On its open end perimeter, the knob-head 7 is provided with a' circular series of generally saw-tooth cutting teeth 9 projecting generally axially in the opposite direction a from the dome-shape of the knob-head and of a depth adapted to be made between the circular pole end scorings by means of a slitter tooth 10 which for cutting efiiciency' is of generally hook-shape having an inner concave cutting edge 11 terminating in a generally inwardly directed point 12 at juncture with an outer convex edge 13. This hook shape of the cutting edge 11 enables it to enter the fruit peel easier and tends to keep the edge from Withdrawing from the peel during the scoring operation. At the same time, the convex rounded outer edge 13 is adapted to serve as a depth gauge smoothly against the protective membrane or skin enveloping the juice cells of the fruit immediately under the peel, without rupturing such skin. By having the material of the slitter tooth 10 of suificiently thin gauge, no sharpening of the edge 11 is needed for cutting the rather soft citrus fruit peels, and on the other hand the fairly blunt nature of the outer edge 13 avoids cutting into the reasonably tough protective membrane skin encasing the juice cells.
In a desirable, practical form, the slitter tooth 10 is carried rigidly by a circular cap plate 14 of a diameter to bear against the tips of the circular row of slitter teeth 9 of the dome 7, a peripheral curb flange 15 being provided on the seating face of the cap plate 14 to encircle the teeth 9 protectively. This flange 15 also serves to enable con venient manual gripping of the cap plate during slitting of a fruit peel and by coaction with the encircled teeth 9 functions to retain the cap plate 14 against transverse dis placement relative to the teeth. Conveniently, the slitter tooth 10 is in the present instance struck out from and bent to right angles relative to the face of the cap plate '14 opposite to the circular slitter teeth engaging face of the cap plate and located adjacent to the periphery of the cap plate so as to be disposed in operation near the side of the dome 7 which is furthest from the handle 5. Through this arrangement, the portion of the cap plate 1'4 inwardly from the slitter tooth 10 serves conveniently as a back-up or base to rest against the perimeter of the citrus fruit F being scored, as shown in FIGURE 1.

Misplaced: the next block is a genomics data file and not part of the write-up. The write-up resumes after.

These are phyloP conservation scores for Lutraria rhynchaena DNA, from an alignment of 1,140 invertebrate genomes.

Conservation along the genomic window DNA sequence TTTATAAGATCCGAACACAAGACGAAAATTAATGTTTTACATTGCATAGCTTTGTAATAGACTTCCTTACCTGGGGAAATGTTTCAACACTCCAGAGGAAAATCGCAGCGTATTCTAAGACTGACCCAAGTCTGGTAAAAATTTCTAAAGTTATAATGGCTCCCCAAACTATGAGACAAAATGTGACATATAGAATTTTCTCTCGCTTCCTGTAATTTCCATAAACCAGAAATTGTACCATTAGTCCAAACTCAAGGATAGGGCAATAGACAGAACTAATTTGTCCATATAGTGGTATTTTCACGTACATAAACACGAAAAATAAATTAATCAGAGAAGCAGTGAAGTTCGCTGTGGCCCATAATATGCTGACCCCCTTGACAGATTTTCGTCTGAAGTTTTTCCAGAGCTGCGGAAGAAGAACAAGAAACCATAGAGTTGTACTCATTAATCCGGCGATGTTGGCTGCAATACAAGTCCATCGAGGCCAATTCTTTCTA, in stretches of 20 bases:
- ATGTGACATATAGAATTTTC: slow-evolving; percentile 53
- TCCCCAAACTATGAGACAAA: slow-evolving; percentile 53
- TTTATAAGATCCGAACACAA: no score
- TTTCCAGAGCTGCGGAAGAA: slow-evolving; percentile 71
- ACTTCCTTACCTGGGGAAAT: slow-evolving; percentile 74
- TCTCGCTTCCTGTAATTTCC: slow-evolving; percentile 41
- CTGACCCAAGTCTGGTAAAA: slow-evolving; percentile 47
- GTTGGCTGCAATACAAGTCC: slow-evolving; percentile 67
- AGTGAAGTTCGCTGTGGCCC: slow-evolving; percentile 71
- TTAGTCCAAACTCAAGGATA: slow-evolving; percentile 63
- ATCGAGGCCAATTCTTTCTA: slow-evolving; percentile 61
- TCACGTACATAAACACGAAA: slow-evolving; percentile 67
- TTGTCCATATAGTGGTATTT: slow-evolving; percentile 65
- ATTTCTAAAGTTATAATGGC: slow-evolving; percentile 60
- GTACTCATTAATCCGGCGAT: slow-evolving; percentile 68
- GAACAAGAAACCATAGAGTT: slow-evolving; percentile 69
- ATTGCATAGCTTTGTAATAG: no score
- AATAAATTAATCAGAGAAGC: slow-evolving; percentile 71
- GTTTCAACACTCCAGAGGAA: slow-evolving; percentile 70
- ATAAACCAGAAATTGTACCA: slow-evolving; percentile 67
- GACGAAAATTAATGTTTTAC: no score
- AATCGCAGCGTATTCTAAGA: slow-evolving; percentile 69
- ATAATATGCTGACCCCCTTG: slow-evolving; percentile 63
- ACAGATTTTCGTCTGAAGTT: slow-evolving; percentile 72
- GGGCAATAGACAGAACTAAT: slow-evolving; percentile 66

Support for the cap plate 14 is afiorded by an arm 17 which may be formed separately from the cap plate and secured thereto by welding or brazing or the like or may be formed up integrally therewith from a single piece of sheet material, or if molded from plastic molded in one piece. This arm 17 projects upwardly and beyond the perimeter of the cap plate from the opposite side thereof relative to the scoring tooth .10 and is constructed and arranged to be pivotally attached within the channel of the intermediate handle portion 5 of the device. For this purpose, the arm 17 may be of inverted U-shape cross-section having on its rear end portion spaced apart rearwardly extending side wall journal flange extensions 18 which are parallel and stifily resiliently flexible to be flexed toward one another to facilitate assembly of aligned journal openings r19 therein with respective inwardly pressed bearing protrusions 20 formed coaxially in the side walls defining the handle portion 5. Through this arrangement, the arm 17 is pivotally mounted within the handle portion 5 for swinging of the arm :17 and the cover plate 14 between the scoring position shown in full line in FIGURE 1 and an out of the way position as shown in dash outline wherein the cover plate 14 is housed within the cavity of the spoon portion 8 of the device.